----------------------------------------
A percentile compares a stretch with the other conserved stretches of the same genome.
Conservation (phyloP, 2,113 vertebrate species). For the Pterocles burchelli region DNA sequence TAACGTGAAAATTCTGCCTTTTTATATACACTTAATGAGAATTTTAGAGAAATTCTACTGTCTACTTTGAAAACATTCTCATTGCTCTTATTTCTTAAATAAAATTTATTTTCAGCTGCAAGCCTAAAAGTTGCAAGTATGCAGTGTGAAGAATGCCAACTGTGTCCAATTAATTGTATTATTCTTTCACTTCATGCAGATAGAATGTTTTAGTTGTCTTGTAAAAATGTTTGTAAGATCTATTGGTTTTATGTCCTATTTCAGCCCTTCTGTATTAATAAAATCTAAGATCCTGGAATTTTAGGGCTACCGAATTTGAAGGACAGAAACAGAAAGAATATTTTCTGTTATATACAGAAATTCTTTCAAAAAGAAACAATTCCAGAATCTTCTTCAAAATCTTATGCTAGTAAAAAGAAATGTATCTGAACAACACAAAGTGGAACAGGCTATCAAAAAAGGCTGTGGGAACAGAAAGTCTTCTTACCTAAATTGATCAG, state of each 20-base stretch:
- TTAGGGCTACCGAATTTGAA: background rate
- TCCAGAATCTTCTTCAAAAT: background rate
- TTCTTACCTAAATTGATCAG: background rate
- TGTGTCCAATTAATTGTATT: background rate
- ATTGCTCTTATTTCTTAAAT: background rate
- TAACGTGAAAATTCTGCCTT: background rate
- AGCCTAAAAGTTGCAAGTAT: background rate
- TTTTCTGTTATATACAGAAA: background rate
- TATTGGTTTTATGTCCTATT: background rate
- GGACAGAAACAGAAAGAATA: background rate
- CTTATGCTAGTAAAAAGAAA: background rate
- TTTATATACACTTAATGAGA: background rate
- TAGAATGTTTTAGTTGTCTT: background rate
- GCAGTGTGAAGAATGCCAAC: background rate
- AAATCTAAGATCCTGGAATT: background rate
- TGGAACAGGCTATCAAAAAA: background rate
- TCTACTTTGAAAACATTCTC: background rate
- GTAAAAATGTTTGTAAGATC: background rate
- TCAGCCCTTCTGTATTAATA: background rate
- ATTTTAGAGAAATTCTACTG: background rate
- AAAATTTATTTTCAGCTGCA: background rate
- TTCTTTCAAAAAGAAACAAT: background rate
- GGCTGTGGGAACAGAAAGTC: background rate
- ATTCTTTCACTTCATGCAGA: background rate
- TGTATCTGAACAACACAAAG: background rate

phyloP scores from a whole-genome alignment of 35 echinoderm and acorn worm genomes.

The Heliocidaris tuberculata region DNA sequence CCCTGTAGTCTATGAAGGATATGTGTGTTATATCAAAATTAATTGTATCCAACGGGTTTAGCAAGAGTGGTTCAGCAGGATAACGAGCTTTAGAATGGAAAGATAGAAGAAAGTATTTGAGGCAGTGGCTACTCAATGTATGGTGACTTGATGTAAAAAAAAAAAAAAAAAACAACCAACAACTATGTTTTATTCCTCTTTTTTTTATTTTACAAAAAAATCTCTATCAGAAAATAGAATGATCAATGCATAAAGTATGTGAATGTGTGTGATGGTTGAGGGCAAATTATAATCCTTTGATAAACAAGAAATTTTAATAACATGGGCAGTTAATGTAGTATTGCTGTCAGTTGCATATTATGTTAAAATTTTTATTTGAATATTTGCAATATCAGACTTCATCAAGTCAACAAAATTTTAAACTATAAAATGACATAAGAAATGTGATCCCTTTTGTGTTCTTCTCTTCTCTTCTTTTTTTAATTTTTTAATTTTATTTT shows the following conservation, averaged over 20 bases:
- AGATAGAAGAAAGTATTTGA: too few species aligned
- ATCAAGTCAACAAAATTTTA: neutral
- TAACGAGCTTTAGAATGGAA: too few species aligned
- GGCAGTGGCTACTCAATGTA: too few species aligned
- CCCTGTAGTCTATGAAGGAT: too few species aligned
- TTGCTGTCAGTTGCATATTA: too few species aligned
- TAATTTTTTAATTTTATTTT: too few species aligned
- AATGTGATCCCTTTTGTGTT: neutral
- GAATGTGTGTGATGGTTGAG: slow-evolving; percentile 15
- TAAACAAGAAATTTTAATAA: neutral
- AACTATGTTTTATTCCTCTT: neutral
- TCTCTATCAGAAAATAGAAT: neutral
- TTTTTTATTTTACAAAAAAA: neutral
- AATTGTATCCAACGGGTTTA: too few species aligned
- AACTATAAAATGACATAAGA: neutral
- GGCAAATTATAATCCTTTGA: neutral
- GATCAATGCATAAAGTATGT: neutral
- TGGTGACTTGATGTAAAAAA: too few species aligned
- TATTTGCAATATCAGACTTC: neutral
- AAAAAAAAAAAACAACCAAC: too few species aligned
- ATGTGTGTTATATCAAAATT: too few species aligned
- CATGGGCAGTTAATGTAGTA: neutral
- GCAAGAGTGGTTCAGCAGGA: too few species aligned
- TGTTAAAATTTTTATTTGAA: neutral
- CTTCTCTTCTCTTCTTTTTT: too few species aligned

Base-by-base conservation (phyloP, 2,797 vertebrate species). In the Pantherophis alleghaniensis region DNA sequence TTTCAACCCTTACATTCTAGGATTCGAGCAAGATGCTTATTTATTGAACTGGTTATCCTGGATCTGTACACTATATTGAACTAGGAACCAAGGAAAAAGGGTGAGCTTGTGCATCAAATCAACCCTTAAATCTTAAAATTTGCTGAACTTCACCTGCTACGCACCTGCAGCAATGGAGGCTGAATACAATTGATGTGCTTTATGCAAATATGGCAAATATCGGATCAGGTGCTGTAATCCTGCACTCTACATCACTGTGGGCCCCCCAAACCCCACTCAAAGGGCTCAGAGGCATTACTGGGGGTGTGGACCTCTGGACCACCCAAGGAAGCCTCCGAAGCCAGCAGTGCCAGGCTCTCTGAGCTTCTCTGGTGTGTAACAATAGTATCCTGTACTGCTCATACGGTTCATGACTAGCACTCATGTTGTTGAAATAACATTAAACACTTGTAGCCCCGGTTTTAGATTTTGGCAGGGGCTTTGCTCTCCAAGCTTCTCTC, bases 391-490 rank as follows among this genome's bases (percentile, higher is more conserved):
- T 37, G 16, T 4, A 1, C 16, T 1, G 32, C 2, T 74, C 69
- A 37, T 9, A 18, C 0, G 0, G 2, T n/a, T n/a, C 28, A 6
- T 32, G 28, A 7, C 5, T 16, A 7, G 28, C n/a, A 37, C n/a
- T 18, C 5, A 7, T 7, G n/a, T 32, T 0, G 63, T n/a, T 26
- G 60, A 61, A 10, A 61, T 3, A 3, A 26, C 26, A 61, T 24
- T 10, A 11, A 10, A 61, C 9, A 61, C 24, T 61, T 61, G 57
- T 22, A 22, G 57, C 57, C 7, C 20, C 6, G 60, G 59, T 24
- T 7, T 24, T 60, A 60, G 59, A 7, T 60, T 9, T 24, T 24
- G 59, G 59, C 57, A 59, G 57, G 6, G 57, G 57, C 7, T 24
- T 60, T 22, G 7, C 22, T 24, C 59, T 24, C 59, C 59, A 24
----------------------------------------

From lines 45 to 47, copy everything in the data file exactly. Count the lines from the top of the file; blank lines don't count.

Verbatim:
- GGCAAATTATAATCCTTTGA: neutral
- GATCAATGCATAAAGTATGT: neutral
- TGGTGACTTGATGTAAAAAA: too few species aligned